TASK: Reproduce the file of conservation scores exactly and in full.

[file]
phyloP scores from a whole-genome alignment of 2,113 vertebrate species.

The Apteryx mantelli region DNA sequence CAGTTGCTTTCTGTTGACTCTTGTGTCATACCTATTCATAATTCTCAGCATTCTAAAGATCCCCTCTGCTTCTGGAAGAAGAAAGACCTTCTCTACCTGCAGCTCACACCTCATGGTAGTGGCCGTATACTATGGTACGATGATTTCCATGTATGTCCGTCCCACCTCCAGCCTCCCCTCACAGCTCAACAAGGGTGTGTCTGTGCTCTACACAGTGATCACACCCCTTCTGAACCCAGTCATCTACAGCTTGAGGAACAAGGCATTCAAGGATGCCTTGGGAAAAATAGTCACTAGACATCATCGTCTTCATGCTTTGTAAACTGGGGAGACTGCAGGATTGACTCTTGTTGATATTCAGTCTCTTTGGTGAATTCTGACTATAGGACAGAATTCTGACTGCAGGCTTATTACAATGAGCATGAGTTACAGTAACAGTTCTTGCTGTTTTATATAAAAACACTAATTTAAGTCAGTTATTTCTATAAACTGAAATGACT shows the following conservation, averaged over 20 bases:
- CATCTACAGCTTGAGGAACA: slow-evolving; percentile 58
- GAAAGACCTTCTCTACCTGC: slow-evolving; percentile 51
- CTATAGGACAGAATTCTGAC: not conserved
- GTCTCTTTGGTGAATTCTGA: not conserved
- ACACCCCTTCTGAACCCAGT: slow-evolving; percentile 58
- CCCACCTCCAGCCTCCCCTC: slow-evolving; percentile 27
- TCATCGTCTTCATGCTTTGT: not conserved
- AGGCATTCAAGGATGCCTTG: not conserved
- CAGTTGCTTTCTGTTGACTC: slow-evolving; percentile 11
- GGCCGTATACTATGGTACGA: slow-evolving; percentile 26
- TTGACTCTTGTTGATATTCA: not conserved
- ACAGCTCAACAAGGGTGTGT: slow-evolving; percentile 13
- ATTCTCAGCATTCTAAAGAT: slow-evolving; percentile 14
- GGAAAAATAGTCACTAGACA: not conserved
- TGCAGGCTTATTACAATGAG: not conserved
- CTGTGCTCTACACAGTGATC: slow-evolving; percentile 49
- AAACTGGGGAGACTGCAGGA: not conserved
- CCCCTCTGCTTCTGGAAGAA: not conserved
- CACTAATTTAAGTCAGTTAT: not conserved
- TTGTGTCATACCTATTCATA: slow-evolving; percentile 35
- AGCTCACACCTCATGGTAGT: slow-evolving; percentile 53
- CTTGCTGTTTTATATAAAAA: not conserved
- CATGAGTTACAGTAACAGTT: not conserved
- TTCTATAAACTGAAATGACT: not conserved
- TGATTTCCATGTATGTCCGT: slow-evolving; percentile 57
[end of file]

phyloP scores from a whole-genome alignment of 2,113 vertebrate species.

The Apteryx mantelli region DNA sequence CAGTTGCTTTCTGTTGACTCTTGTGTCATACCTATTCATAATTCTCAGCATTCTAAAGATCCCCTCTGCTTCTGGAAGAAGAAAGACCTTCTCTACCTGCAGCTCACACCTCATGGTAGTGGCCGTATACTATGGTACGATGATTTCCATGTATGTCCGTCCCACCTCCAGCCTCCCCTCACAGCTCAACAAGGGTGTGTCTGTGCTCTACACAGTGATCACACCCCTTCTGAACCCAGTCATCTACAGCTTGAGGAACAAGGCATTCAAGGATGCCTTGGGAAAAATAGTCACTAGACATCATCGTCTTCATGCTTTGTAAACTGGGGAGACTGCAGGATTGACTCTTGTTGATATTCAGTCTCTTTGGTGAATTCTGACTATAGGACAGAATTCTGACTGCAGGCTTATTACAATGAGCATGAGTTACAGTAACAGTTCTTGCTGTTTTATATAAAAACACTAATTTAAGTCAGTTATTTCTATAAACTGAAATGACT shows the following conservation, averaged over 20 bases:
- CATCTACAGCTTGAGGAACA: slow-evolving; percentile 58
- GAAAGACCTTCTCTACCTGC: slow-evolving; percentile 51
- CTATAGGACAGAATTCTGAC: not conserved
- GTCTCTTTGGTGAATTCTGA: not conserved
- ACACCCCTTCTGAACCCAGT: slow-evolving; percentile 58
- CCCACCTCCAGCCTCCCCTC: slow-evolving; percentile 27
- TCATCGTCTTCATGCTTTGT: not conserved
- AGGCATTCAAGGATGCCTTG: not conserved
- CAGTTGCTTTCTGTTGACTC: slow-evolving; percentile 11
- GGCCGTATACTATGGTACGA: slow-evolving; percentile 26
- TTGACTCTTGTTGATATTCA: not conserved
- ACAGCTCAACAAGGGTGTGT: slow-evolving; percentile 13
- ATTCTCAGCATTCTAAAGAT: slow-evolving; percentile 14
- GGAAAAATAGTCACTAGACA: not conserved
- TGCAGGCTTATTACAATGAG: not conserved
- CTGTGCTCTACACAGTGATC: slow-evolving; percentile 49
- AAACTGGGGAGACTGCAGGA: not conserved
- CCCCTCTGCTTCTGGAAGAA: not conserved
- CACTAATTTAAGTCAGTTAT: not conserved
- TTGTGTCATACCTATTCATA: slow-evolving; percentile 35
- AGCTCACACCTCATGGTAGT: slow-evolving; percentile 53
- CTTGCTGTTTTATATAAAAA: not conserved
- CATGAGTTACAGTAACAGTT: not conserved
- TTCTATAAACTGAAATGACT: not conserved
- TGATTTCCATGTATGTCCGT: slow-evolving; percentile 57